He penned the funky "Tramp" for fellow West Coast bluesman Lowell Fulson who took it to the top of the R&B charts in 1967, only to be eclipsed by a duet cover by Stax stars Otis Redding and Carla Thomas a few months later. McCracklin went on to cut a string of LP's for Imperial, changing his sound just enough to effortlessly slip into the soul era. He signed with Stax Records in 1971 cutting the excellent album Yesterday is Gone, which was released on CD in 1992 as High on the Blues. In the 90's McCracklin recorded a pair of strong records for the Bullseye Blues label and in 1999 cut Tell It to the Judge! on Gunsmoke. He was still performing into the 2000's and I was thrilled when I got a chance to meet him and see him perform at the 2008 Pocono Blues Festival.
It's not hard to see why Percy Mayfield has been so frequently covered and so often mentioned with admiration among his fellow blues singers; he was a master of the moody blues ballad, he had flawless timing and phrasing and as a writer his songs had a frank, penetrating insight into the dark, complex side of the human condition. Songs like "River's Invitation", "Please Send Me Someone To Love", "Life Is Suicide", "My Jug And I" and "Stranger In My Own Home Town', to name just a few, were adult songs for adult listeners, filled with a darkly hued, poetic sensibility, devilish wit and hipster coolness.
As Percy Mayfield told an interviewer "Well, my native home was in Louisiana. I was born in Minden, Louisiana, August the twelfth, 1920. …And I came to California in 42'. I was properly raised in Houston. See, I went everywhere. But I never did anything like show business around there before I came to L.A. I just wanted to be a songwriter. You see, I been singin' all my life, when I was a boy growin' up I was singin' in choirs and things…" He tried his hand as a singer with the local band of George Comeau. The vocal part did not lead to success but he had written a song called "Two Years Of Torture" and with it hoped to provide a successful hit for blues and jazz vocalist Jimmy Witherspoon. He went to Al Patrick's Supreme Records label in L.A. and the folks there thought Mayfield's demo of the tune sounded good enough to be recorded by them. It was released in late 1949. Through the early months of 1950 "Two Years Of Torture" was a steady seller in California, especially in Los Angeles. By July of the year the recording master was picked up by local music entrepreneur John Dolphin and re-released on his Recorded In Hollywood label.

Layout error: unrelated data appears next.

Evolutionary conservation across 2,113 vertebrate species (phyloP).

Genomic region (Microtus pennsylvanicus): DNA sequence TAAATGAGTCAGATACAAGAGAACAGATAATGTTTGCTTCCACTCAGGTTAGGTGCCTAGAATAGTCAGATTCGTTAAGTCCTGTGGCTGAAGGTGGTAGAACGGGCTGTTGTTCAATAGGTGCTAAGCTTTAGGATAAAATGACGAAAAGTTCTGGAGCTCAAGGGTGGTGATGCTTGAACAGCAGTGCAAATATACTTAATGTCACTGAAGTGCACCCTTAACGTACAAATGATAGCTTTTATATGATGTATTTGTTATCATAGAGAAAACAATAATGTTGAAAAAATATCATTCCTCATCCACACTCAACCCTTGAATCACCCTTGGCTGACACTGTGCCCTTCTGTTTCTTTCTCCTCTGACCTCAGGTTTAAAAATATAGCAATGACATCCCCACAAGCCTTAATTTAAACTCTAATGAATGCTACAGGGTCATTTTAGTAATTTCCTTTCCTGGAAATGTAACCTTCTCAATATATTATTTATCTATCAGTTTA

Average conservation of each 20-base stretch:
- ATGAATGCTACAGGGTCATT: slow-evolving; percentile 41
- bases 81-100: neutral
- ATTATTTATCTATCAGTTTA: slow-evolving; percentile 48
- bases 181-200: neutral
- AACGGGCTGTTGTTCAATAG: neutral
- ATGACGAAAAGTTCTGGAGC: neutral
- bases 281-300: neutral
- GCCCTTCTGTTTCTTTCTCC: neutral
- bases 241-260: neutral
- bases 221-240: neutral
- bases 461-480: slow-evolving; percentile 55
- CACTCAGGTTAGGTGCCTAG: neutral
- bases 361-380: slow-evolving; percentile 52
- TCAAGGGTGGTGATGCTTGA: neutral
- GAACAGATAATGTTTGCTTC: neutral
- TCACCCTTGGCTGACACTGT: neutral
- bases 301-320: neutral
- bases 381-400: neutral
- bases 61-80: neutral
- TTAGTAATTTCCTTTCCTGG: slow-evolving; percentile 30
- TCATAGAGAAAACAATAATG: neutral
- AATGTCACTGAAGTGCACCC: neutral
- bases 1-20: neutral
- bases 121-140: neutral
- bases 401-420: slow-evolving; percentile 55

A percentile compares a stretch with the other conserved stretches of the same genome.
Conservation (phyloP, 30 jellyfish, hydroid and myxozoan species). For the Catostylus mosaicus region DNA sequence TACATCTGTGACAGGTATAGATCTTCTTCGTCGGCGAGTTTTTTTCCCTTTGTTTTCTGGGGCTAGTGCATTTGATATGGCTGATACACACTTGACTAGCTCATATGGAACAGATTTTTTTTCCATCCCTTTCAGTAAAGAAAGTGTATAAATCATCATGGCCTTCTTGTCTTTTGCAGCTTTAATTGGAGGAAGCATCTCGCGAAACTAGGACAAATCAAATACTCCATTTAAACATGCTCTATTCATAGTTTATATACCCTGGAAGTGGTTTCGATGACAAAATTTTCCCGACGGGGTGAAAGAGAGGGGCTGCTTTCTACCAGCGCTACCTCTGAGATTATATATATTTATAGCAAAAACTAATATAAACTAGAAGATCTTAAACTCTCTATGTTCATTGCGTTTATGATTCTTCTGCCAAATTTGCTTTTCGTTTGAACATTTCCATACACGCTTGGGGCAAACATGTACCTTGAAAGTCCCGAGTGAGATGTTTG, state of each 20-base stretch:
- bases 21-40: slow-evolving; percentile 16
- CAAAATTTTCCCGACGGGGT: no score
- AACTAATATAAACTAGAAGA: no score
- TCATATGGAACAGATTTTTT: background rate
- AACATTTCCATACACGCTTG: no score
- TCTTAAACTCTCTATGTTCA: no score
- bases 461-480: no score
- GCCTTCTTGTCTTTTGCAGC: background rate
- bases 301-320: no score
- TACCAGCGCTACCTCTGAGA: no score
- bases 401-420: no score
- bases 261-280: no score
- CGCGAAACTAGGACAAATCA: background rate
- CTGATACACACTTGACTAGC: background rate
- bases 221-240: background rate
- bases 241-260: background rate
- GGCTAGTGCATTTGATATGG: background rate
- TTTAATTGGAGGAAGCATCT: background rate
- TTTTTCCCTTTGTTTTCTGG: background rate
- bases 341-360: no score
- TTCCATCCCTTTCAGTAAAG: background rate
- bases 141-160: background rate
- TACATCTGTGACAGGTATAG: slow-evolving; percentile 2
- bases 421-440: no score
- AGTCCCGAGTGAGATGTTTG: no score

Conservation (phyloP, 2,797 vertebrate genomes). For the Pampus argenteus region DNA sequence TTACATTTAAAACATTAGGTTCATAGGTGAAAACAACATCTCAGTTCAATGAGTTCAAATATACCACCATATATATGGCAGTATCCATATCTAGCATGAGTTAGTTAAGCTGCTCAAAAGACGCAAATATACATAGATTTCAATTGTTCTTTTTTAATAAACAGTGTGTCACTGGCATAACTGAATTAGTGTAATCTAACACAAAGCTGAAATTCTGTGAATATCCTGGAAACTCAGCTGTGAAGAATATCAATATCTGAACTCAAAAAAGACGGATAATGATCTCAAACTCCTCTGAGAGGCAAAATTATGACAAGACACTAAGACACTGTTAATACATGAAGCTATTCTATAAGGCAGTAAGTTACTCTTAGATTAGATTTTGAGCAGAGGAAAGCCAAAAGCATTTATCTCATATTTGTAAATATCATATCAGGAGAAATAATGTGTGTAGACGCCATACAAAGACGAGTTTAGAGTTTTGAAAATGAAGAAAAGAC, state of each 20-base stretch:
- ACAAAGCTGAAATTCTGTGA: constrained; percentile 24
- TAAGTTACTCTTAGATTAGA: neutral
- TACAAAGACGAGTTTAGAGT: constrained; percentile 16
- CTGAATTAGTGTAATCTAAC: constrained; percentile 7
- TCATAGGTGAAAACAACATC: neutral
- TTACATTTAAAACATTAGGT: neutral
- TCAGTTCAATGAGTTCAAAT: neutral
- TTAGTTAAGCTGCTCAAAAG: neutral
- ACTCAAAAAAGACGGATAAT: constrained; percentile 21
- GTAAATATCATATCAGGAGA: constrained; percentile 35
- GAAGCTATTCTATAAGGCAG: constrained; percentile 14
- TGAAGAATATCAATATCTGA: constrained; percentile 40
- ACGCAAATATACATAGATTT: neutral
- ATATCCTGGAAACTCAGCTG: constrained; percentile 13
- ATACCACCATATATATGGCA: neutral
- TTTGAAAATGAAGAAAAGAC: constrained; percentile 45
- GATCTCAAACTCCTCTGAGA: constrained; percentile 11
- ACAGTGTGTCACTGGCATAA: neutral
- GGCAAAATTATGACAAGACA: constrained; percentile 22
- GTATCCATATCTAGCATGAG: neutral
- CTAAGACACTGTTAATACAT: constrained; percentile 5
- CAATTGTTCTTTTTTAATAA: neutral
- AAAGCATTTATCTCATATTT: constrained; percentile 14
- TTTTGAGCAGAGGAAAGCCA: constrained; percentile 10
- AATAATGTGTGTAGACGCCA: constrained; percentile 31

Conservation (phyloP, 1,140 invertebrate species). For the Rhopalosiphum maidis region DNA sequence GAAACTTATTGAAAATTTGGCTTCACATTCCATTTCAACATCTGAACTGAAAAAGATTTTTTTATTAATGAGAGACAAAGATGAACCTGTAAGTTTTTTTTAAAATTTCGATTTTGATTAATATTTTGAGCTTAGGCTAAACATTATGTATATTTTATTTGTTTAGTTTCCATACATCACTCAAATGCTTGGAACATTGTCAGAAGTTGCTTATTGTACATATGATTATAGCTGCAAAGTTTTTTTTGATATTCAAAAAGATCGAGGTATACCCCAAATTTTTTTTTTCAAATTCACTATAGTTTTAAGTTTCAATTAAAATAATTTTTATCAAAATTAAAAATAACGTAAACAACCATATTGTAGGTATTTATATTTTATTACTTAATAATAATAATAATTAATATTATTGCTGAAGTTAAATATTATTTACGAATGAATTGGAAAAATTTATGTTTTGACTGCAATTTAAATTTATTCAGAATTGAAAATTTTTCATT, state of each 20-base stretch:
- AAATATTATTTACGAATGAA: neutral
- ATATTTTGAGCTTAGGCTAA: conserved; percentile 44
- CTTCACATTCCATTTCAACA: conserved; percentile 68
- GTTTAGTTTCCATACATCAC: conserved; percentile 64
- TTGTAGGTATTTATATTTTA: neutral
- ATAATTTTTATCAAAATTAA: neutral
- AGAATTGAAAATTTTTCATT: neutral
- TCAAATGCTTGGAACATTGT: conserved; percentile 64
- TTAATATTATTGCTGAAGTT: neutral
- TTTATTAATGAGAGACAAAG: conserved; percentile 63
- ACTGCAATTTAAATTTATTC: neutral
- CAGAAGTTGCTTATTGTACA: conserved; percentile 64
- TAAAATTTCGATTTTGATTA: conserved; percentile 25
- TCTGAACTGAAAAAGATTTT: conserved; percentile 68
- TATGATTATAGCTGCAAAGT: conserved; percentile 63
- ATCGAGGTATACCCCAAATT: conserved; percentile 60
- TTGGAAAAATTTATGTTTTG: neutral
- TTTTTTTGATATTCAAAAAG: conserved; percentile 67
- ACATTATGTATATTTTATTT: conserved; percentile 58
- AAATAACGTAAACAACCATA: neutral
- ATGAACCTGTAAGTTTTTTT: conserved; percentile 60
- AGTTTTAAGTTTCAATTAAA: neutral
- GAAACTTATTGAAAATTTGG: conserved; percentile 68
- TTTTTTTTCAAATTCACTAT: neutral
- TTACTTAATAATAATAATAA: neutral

Art Rupe was impressed enough to sign Mayfield to an exclusive recording contract with his label Specialty Records. The first release for the label by Mayfield is "Please Send Me Someone To Love" backed with "Strange Things Happen." The record eventually climbed to number one on the R&B charts. By November Mayfield was a top draw in the Los Angeles area. Rupe signed Mayfield to a new five year contract. The hits came steadily as Mayfield scored with "Strange Things Happening" (#7 R&B), "Lost Love" (#2 R&B) "What a Fool I Was" (#8 R&B), "Prayin' for Your Return" (#9 R&B), "Cry Baby" (#9 R&B), and "Big Question" (#6 R&B ) cementing his reputation as one of the blues premier balladeers.